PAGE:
Dennis Peskey said...

The real evil present in this theology is the wedge driven between Christ and the Holy Spirit. The Word is stripped of its' efficacy to accommodate independent operation of the Holy Spirit. This is not a Lutheran understanding of the means of grace nor of the Trinity.

NeedToKnow said...

A few questions: what is an enthusiast?
And what is the alternate naming of what you believe God is telling you to do? My husband and I have the opportunity to take in someone who needs a home and we are praying about it. We open the scripture and don't see, "Take in friend Suzy Q", so we are praying about it. What do you call it when you feel God is leading you in a direction?
Also, I had an experience, about 20 years ago, where I woke up in the middle of the night and I felt God telling me to call a friend. I tried 10 times, and my friend finally answered. He had overdosed on pills in an attempt to kill himself. My call, and subsequent call to 911, ambulance, stomach pumping etc saved his life. I've only had one experience like that in my life, but I think it was more than coincidence. What would be the Lutheran way of explaining such an event? Sorry, I haven't read Lutheranism 101.

Scott Diekmann said...

Hi NeedToKnow. An enthusiast is someone who believes that God speaks to them directly via feelings or some sort of message in their head. That's called "enthusiasm." God only promises to speak to us through His Word, written in the Bible or spoken on the lips of pastors (or others too where they are accurately speaking what He has already spoken to us in His Word). It's not that God couldn't speak to us in some other way - he could send an angel to speak to us if he wanted to, but in these last days He has spoken to us through his Son (Hebrews 1:1), and then His Apostles carried His message to the world. You are certainly right in praying about your decision to take someone into your home. For the answers to those sorts of questions, where you don't see a definitive answer in the Scriptures, i.e. your path is neither commanded nor forbidden, God has given us rational minds to make those decisions, based on the circumstances at the time (such as, does this undertaking fit our God-given vocations), and using a thorough understanding of Scripture to make it easier (and some decisions just aren't easy!). The problem with making decisions based on a feeling is that feelings aren't reliable, they aren't based on certainty or a sure word from God. When you've made a decision, you don't need to be able to say "I think this is what God's telling us to do," but rather "I know God will be pleased with this decision." Sometimes there is more than one right answer. I suggest you talk with your pastor about it too. He may be able to offer more insight. Thanks for writing. Blessings, Scott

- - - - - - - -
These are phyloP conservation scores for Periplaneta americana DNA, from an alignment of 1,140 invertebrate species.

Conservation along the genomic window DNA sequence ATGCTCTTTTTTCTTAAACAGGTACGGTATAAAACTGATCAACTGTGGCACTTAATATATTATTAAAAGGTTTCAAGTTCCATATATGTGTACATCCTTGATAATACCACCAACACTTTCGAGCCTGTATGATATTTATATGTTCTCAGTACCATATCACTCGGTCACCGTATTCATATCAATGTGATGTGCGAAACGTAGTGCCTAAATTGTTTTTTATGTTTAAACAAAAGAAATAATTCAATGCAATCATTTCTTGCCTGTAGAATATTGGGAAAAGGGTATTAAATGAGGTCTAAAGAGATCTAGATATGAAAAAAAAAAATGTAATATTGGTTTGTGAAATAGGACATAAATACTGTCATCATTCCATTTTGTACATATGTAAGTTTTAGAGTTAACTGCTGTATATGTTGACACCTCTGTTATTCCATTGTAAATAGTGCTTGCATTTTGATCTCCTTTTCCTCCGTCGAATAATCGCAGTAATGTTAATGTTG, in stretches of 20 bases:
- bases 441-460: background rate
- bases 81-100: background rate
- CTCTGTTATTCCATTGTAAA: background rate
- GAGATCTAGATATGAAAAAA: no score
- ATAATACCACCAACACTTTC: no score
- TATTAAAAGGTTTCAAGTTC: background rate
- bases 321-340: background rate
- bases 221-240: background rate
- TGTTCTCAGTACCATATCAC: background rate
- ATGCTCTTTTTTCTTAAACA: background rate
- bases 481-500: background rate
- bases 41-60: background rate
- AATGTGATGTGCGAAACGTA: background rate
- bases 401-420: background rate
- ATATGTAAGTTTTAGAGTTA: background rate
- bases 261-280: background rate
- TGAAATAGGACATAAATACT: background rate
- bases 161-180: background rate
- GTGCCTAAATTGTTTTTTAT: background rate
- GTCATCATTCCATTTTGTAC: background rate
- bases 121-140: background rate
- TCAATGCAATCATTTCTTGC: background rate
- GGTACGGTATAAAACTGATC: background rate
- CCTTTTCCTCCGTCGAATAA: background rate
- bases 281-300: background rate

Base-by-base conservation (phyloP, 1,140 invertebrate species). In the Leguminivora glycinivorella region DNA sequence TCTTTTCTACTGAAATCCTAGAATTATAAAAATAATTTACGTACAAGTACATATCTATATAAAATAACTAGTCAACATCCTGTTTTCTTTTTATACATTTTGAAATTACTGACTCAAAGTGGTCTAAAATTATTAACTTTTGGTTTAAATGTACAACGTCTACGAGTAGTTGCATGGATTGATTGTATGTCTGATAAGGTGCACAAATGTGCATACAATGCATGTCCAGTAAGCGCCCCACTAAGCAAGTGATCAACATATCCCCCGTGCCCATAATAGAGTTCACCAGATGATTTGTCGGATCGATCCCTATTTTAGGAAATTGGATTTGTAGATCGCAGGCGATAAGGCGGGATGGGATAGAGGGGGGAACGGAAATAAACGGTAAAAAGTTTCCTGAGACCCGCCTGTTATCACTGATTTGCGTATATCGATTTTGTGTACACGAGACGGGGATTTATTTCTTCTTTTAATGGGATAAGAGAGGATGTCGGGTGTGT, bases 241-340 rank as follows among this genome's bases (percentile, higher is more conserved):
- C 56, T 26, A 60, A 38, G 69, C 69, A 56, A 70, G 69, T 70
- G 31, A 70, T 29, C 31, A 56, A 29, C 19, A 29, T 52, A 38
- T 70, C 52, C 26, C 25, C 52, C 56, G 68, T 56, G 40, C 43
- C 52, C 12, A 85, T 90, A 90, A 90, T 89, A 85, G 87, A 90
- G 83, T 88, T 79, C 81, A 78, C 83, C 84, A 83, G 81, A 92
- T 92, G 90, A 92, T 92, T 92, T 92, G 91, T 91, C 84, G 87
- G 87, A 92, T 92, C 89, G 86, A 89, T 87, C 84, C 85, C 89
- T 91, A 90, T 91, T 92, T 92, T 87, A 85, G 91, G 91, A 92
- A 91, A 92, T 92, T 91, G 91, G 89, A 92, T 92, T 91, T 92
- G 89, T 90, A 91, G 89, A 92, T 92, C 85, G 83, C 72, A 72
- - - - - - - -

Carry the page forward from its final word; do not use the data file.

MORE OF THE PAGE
Anonymous said...

"When you've made a decision, you don't need to be able to say "I think this is what God's telling us to do," but rather "I know God will be pleased with this decision."

Slam dunk, Scott! I hope this is clearly articulated in Lutheranism 101. If not, then it should be.

~Cafeteria Lutheran